Skip to main content

Old California State Route 41 in Southern Fresno County and the expressway that never was

California State Route 41 is on my short list for most frequently driven highways in the state.  Often on a northbound trip on CA 41 heading towards Fresno I've often wondered why there is a six mile four-lane expressway gap between Excelsior Avenue and Elkhorn Avenue.  It seems that there was some sort of intention to fill the four-lane gap as evidenced by this derelict expressway stub which can be seen on northbound CA 41 north of Elkhorn Avenue.






On my previous entries regarding the alignment history of CA 41 in Kings County and Fresno I over simplified the alignment history of the highway.  While CA 41 did take Elm Avenue from the Kings County Line northward to Fresno what I neglected to mention was that Elm Avenue had various gaps.  The original alignment of CA 41 north of the Kings County line northbound of Fresno would have originally required using the following alignment:

-  Elm Avenue north
-  Excelsior Avenue east
-  Elm Avenue north
-  Elkhorn Avenue east
-  Elm Avenue north

The alignment cited above can be seen on the 1935 California Division of Highways Map of Fresno County.

1935 Fresno County Highway Map

The alignment of CA 41 was straightened between Excelsior Avenue northward to Elkhorn Avenue sometime between 1964 and 1965 as evidenced by comparing the state highway maps from both years.

1964 State Highway Map

1965 State Highway Map

The new alignment for CA 41 between Excelsior Avenue north to Elkhorn Avenue is the current six mile two-lane expressway.  Interestingly it seems that Elm Avenue extended south of Elkhorn Avenue to meet the new two-lane expressway segment.  This grade has almost been completed razed but can be scantly seen on Google Maps.

The current four-lane expressway alignment of CA 41 from Elkhorn Avenue north to CA 99 first appears on the 1969 State Highway Map as a proposed route.

1969 State Highway Map

Sometime between 1982 and 1986 the CA 41 freeway in Fresno was completed to Bullard Avenue.  CA 41 on the south side of the city connected Elm Avenue to it's freeway segment via Jensen Avenue and CA 99.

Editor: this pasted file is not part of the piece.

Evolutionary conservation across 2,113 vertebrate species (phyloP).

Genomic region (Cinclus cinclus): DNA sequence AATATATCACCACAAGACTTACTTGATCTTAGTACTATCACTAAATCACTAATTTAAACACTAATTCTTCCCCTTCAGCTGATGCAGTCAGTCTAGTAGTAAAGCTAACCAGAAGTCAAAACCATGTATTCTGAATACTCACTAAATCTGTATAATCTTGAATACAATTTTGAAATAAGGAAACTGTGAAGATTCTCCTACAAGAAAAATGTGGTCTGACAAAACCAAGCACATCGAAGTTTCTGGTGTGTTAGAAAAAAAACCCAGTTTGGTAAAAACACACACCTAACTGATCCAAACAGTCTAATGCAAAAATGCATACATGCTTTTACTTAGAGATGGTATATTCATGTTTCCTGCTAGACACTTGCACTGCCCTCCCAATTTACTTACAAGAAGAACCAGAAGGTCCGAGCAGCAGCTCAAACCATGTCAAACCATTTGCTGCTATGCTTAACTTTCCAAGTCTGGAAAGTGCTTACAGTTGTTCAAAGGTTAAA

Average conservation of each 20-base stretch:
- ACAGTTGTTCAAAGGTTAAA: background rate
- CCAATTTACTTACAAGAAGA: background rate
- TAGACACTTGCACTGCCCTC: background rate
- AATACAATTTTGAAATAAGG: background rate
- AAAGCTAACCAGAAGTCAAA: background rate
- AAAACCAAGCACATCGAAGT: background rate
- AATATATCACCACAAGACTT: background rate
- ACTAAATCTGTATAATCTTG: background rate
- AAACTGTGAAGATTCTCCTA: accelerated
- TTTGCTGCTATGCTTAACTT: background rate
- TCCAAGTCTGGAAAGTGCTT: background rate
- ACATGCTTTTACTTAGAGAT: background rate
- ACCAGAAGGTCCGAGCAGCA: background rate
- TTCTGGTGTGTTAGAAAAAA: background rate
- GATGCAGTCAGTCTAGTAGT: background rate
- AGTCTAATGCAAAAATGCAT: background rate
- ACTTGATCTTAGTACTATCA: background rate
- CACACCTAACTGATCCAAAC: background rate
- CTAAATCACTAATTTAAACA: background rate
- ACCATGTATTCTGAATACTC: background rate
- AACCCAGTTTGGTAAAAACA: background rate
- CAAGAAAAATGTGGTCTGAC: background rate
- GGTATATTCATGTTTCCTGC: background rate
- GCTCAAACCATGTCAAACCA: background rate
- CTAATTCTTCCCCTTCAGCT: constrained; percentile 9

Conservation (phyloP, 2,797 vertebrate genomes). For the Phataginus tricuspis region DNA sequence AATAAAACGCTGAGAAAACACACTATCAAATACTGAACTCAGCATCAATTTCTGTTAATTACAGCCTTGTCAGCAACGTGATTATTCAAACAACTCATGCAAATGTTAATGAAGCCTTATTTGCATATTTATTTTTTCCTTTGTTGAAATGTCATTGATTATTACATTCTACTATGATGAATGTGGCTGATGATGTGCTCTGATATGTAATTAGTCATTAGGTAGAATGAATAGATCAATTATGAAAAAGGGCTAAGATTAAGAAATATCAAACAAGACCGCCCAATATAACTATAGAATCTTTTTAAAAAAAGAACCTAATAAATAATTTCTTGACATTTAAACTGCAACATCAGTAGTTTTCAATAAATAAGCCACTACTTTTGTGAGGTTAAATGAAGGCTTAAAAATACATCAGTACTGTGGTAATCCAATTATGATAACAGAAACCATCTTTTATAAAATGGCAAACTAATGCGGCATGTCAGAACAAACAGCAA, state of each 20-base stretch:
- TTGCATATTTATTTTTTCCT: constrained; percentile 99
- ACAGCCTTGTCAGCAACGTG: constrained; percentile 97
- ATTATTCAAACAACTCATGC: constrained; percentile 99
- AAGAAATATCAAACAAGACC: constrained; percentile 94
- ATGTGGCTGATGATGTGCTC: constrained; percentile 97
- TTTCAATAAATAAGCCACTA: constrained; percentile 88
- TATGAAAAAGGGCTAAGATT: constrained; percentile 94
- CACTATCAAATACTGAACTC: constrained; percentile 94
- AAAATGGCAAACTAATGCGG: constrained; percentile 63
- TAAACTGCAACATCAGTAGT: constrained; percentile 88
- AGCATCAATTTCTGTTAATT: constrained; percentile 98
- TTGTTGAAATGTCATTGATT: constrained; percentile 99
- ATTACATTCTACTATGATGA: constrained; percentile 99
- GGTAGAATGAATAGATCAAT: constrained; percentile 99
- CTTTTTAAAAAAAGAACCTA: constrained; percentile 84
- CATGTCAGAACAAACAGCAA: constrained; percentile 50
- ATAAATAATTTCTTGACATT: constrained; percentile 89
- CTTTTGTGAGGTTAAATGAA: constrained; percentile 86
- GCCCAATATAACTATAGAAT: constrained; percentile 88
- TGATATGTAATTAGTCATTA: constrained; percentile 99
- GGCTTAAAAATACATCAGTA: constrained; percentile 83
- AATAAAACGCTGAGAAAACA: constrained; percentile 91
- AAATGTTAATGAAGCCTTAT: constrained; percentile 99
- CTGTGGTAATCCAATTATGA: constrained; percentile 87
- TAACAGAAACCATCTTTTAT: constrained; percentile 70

1982 State Highway Map

1986 State Highway Map 

Update:  I went to Jensen Avenue from Elm Avenue.  Heading east there is still signage indicating that CA 41 is multiplexed onto CA 99.



According to CAhighways.org the four-lane expressway segment of CA 41 from Elkhorn Avenue north to CA 99 was completed in 2004.  The last segment that was built to four-lanes was Elkhorn Avenue north to Mountain View Avenue.

CAhighways.org on CA 41

The Kings County entry in this series can be found here:

Old CA 41 in Kings County

The Kings County blog started on the old alignment of CA 41 southbound from the community of Camden at Elm Avenue and Mount Whitney Avenue.  This entry into southern Fresno County begins from the same locations northbound.


Heading northbound on Elm Avenue the original route of CA 41 would have cut directly over the two-lane 1964-65 replacement alignment which can be seen in the second photo.






After the bend Elm Avenue becomes Camden Avenue.  Today traffic much use Camden Avenue and Harlan Avenue to cross the 1964-65 two-lane CA 41 expressway to reach the next segment of Elm Avenue.






Old CA 41 on Elm Avenue would have crossed Murphy Slough at this location.





Northbound CA 41 originally would have turned right here at Elkhorn Avenue.





CA 41 originally would have turned north here to take Elm Avenue northward to Fresno. 



CA 41 north of Elkhorn Avenue would have crossed through the communities of Elm View and Easton before reaching Fresno.  This gas station at Elm Avenue and Mountain View Avenue has a particularly unique gas station with an airplane sticking out of it.